After a long, long stretch that I have documented below, the Scouts finally got to play in front of friendly fans; on Saturday, November 2nd, 1974, NHL hockey arrived in Kansas City for the first time. Kemper Arena was barely ready in time. The Scouts didn't get to test the ice or the boards until the day before the game.
Their foes, the Chicago Black Hawks, were intimidating, having gone 41-14-23 the previous year, and led by future hall of famers Stan Mikita and Tony Esposito. Hawks coach Billy Reay said he might have gone with his backup goalie against the Scouts, but started Esposito due to it being the franchise's home opener. Michel Plasse got the nod for the home squad.
14,758 souls showed up, though Kemper could have held 16,200. According to the Star, it was a lively, appreciative crowd. Speeches were made, anthems were sung, and the puck was finally dropped. Ivan Boldirev of the Black Hawks scored the first goal in arena history just 3:06 into the game. Wilf Paiement, in the midst of a six game goal scoring streak, earned the distinction of scoring the first Scouts goal in Kemper Arena. Jay Greenberg described the goal: "Lynn Powis dislodged the puck from J.P. Bordeleau of the Black Hawks along the left boards, and sent it back to Jim McElmury at the point. McElmury put a blast from the left point on Esposito, who saved, but the rebound skidded to Wilf all alone at the right pipe. He fired it into the top of the goal." William D. Tammeus wrote, "...when he scored, why, you would have thought the Royals had won a pennant or the Chiefs a Super Bowl..." Many years later, Bill Grigsby told Joe Posnanski, "You could look in the crowd then, and you would see the excitement and you would think, 'Hey, this is going to work.'"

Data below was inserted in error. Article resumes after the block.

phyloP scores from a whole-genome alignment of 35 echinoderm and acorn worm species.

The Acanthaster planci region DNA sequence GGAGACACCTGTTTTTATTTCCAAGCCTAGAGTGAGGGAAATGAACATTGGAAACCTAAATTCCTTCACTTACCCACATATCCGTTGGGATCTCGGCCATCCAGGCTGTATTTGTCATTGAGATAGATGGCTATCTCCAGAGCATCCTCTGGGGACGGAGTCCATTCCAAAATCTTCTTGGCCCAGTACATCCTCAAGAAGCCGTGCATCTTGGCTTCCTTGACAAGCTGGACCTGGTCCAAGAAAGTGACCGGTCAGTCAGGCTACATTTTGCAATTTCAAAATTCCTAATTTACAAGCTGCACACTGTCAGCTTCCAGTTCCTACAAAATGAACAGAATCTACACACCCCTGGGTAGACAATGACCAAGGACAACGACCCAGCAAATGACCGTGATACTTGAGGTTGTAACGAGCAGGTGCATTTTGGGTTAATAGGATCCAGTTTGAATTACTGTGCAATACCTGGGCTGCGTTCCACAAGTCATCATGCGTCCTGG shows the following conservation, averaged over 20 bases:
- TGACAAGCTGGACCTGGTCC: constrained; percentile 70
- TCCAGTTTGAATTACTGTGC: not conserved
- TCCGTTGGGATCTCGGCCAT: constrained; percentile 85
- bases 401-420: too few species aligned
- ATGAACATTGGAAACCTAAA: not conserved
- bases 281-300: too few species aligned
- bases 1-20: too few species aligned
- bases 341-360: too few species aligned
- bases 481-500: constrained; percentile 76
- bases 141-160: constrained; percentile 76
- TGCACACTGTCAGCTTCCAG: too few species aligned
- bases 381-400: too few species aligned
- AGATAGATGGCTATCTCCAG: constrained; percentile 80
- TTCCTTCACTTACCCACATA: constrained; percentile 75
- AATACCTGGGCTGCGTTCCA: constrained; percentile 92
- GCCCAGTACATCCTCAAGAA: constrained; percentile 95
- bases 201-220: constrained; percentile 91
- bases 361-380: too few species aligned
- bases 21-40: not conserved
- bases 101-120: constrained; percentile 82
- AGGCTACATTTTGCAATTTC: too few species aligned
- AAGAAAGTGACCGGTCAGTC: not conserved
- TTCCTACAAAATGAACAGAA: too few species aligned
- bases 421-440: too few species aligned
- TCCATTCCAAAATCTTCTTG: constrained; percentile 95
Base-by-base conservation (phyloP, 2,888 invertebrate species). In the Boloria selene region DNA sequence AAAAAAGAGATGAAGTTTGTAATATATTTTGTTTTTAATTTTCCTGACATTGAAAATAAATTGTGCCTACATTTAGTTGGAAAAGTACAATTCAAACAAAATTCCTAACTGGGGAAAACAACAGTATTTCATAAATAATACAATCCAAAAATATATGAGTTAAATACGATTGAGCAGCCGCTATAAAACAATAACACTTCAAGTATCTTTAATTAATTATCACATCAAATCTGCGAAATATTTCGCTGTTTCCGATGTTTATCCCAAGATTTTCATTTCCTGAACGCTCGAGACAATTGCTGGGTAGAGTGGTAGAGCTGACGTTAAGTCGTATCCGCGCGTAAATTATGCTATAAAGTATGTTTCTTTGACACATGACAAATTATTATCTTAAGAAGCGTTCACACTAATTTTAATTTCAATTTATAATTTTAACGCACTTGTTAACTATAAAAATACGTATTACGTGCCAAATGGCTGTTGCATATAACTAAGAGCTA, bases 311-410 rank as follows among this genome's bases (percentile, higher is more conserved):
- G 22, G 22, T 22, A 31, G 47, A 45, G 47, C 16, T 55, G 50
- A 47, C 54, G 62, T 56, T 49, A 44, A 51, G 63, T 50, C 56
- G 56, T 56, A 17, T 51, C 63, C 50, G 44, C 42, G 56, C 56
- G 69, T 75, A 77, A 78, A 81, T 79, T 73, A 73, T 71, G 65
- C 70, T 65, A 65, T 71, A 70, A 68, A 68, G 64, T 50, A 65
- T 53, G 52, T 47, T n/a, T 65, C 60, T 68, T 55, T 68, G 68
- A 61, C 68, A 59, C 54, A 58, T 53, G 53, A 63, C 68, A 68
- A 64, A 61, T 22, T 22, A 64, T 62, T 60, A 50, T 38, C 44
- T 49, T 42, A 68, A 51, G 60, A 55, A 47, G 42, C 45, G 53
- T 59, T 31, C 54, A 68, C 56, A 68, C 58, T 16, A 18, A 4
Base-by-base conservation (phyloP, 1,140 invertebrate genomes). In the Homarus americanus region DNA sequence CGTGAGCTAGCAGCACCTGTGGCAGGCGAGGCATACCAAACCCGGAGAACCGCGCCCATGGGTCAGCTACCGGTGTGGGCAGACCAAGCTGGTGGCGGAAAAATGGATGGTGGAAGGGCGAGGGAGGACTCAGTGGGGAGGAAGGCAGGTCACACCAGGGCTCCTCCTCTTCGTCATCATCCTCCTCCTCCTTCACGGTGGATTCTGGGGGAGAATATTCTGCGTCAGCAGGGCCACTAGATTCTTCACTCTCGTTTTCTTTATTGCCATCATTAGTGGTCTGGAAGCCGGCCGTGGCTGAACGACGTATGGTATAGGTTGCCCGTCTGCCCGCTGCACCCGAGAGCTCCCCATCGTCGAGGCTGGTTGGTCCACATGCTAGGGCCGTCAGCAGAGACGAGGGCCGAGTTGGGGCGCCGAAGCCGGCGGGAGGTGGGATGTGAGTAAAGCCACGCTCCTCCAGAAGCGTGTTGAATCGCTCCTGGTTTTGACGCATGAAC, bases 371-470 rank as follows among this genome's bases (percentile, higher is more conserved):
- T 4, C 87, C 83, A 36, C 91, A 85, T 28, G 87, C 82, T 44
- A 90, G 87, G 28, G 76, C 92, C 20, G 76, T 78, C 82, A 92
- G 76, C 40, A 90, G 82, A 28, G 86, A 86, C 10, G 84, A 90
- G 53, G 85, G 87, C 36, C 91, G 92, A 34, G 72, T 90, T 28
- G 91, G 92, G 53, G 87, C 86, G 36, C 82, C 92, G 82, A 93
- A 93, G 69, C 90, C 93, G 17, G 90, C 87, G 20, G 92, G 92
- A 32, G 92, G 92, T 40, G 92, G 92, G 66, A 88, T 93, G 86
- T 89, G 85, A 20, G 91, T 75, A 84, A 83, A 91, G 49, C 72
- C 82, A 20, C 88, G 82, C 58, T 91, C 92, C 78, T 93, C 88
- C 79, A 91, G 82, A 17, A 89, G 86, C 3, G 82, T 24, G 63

Unfortunately not. But for that one night, the NHL in Kansas City was looking pretty good. The Scouts outshot the Hawks 35-29, but couldn't pull off a win, and fell 4-3. The crowd cheered them anyway.